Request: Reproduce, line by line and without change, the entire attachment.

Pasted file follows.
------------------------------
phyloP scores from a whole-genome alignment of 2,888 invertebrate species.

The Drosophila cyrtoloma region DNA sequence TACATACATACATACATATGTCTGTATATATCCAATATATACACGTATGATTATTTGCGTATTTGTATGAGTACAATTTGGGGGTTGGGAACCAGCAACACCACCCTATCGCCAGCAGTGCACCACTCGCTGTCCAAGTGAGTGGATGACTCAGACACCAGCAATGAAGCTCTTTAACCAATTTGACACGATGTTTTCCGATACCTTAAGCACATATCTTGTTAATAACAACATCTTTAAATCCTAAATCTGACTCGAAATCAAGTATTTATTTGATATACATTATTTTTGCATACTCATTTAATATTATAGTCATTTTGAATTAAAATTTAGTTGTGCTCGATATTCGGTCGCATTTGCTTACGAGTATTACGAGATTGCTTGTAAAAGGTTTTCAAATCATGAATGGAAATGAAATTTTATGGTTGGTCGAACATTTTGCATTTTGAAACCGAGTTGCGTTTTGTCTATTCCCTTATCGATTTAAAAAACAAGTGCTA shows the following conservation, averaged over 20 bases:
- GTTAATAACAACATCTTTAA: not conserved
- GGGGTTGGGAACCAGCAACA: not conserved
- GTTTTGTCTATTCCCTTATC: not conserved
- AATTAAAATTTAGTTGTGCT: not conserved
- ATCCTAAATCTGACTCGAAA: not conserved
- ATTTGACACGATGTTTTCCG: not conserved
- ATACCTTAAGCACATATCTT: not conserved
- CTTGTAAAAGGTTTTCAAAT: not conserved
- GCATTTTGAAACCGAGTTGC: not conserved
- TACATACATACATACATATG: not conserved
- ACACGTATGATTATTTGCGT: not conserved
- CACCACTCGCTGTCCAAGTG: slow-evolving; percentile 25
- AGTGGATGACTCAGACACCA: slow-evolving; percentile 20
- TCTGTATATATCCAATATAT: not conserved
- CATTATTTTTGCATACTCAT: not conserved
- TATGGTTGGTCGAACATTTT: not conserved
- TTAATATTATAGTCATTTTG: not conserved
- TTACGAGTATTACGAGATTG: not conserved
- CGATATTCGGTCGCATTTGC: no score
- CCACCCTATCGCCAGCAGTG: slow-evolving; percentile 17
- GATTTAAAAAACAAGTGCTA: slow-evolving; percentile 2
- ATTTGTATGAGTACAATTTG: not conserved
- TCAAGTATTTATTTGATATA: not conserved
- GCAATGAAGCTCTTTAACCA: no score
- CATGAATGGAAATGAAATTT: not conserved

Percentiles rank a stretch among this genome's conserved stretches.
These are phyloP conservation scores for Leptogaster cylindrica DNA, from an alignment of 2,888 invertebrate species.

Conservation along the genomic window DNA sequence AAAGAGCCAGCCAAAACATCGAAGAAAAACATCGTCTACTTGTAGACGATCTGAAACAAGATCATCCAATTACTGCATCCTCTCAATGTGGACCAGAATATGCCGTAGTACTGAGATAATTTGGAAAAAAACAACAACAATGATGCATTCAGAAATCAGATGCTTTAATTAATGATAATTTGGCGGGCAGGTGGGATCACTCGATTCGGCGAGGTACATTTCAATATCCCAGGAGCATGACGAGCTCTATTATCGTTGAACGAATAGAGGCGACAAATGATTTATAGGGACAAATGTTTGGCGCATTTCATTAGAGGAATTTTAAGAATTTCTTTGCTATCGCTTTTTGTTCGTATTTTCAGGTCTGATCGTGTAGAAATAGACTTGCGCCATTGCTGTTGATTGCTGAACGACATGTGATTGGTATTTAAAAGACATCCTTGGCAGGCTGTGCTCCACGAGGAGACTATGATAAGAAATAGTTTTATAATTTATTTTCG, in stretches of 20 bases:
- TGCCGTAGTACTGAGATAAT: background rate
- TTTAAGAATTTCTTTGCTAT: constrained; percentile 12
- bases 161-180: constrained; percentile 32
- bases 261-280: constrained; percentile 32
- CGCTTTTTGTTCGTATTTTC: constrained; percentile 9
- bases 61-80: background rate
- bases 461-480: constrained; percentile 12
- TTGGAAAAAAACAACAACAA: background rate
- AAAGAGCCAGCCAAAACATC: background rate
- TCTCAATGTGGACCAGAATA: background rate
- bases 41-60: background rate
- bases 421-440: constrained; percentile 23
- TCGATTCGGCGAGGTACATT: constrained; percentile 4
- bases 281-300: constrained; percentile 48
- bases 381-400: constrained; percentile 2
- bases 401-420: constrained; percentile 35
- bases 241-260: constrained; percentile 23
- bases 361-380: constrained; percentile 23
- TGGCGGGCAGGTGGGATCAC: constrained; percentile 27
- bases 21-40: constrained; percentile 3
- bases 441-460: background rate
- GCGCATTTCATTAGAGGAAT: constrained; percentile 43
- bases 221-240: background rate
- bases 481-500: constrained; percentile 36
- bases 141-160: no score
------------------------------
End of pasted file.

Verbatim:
phyloP scores from a whole-genome alignment of 2,888 invertebrate species.

The Drosophila cyrtoloma region DNA sequence TACATACATACATACATATGTCTGTATATATCCAATATATACACGTATGATTATTTGCGTATTTGTATGAGTACAATTTGGGGGTTGGGAACCAGCAACACCACCCTATCGCCAGCAGTGCACCACTCGCTGTCCAAGTGAGTGGATGACTCAGACACCAGCAATGAAGCTCTTTAACCAATTTGACACGATGTTTTCCGATACCTTAAGCACATATCTTGTTAATAACAACATCTTTAAATCCTAAATCTGACTCGAAATCAAGTATTTATTTGATATACATTATTTTTGCATACTCATTTAATATTATAGTCATTTTGAATTAAAATTTAGTTGTGCTCGATATTCGGTCGCATTTGCTTACGAGTATTACGAGATTGCTTGTAAAAGGTTTTCAAATCATGAATGGAAATGAAATTTTATGGTTGGTCGAACATTTTGCATTTTGAAACCGAGTTGCGTTTTGTCTATTCCCTTATCGATTTAAAAAACAAGTGCTA shows the following conservation, averaged over 20 bases:
- GTTAATAACAACATCTTTAA: not conserved
- GGGGTTGGGAACCAGCAACA: not conserved
- GTTTTGTCTATTCCCTTATC: not conserved
- AATTAAAATTTAGTTGTGCT: not conserved
- ATCCTAAATCTGACTCGAAA: not conserved
- ATTTGACACGATGTTTTCCG: not conserved
- ATACCTTAAGCACATATCTT: not conserved
- CTTGTAAAAGGTTTTCAAAT: not conserved
- GCATTTTGAAACCGAGTTGC: not conserved
- TACATACATACATACATATG: not conserved
- ACACGTATGATTATTTGCGT: not conserved
- CACCACTCGCTGTCCAAGTG: slow-evolving; percentile 25
- AGTGGATGACTCAGACACCA: slow-evolving; percentile 20
- TCTGTATATATCCAATATAT: not conserved
- CATTATTTTTGCATACTCAT: not conserved
- TATGGTTGGTCGAACATTTT: not conserved
- TTAATATTATAGTCATTTTG: not conserved
- TTACGAGTATTACGAGATTG: not conserved
- CGATATTCGGTCGCATTTGC: no score
- CCACCCTATCGCCAGCAGTG: slow-evolving; percentile 17
- GATTTAAAAAACAAGTGCTA: slow-evolving; percentile 2
- ATTTGTATGAGTACAATTTG: not conserved
- TCAAGTATTTATTTGATATA: not conserved
- GCAATGAAGCTCTTTAACCA: no score
- CATGAATGGAAATGAAATTT: not conserved

Percentiles rank a stretch among this genome's conserved stretches.
These are phyloP conservation scores for Leptogaster cylindrica DNA, from an alignment of 2,888 invertebrate species.

Conservation along the genomic window DNA sequence AAAGAGCCAGCCAAAACATCGAAGAAAAACATCGTCTACTTGTAGACGATCTGAAACAAGATCATCCAATTACTGCATCCTCTCAATGTGGACCAGAATATGCCGTAGTACTGAGATAATTTGGAAAAAAACAACAACAATGATGCATTCAGAAATCAGATGCTTTAATTAATGATAATTTGGCGGGCAGGTGGGATCACTCGATTCGGCGAGGTACATTTCAATATCCCAGGAGCATGACGAGCTCTATTATCGTTGAACGAATAGAGGCGACAAATGATTTATAGGGACAAATGTTTGGCGCATTTCATTAGAGGAATTTTAAGAATTTCTTTGCTATCGCTTTTTGTTCGTATTTTCAGGTCTGATCGTGTAGAAATAGACTTGCGCCATTGCTGTTGATTGCTGAACGACATGTGATTGGTATTTAAAAGACATCCTTGGCAGGCTGTGCTCCACGAGGAGACTATGATAAGAAATAGTTTTATAATTTATTTTCG, in stretches of 20 bases:
- TGCCGTAGTACTGAGATAAT: background rate
- TTTAAGAATTTCTTTGCTAT: constrained; percentile 12
- bases 161-180: constrained; percentile 32
- bases 261-280: constrained; percentile 32
- CGCTTTTTGTTCGTATTTTC: constrained; percentile 9
- bases 61-80: background rate
- bases 461-480: constrained; percentile 12
- TTGGAAAAAAACAACAACAA: background rate
- AAAGAGCCAGCCAAAACATC: background rate
- TCTCAATGTGGACCAGAATA: background rate
- bases 41-60: background rate
- bases 421-440: constrained; percentile 23
- TCGATTCGGCGAGGTACATT: constrained; percentile 4
- bases 281-300: constrained; percentile 48
- bases 381-400: constrained; percentile 2
- bases 401-420: constrained; percentile 35
- bases 241-260: constrained; percentile 23
- bases 361-380: constrained; percentile 23
- TGGCGGGCAGGTGGGATCAC: constrained; percentile 27
- bases 21-40: constrained; percentile 3
- bases 441-460: background rate
- GCGCATTTCATTAGAGGAAT: constrained; percentile 43
- bases 221-240: background rate
- bases 481-500: constrained; percentile 36
- bases 141-160: no score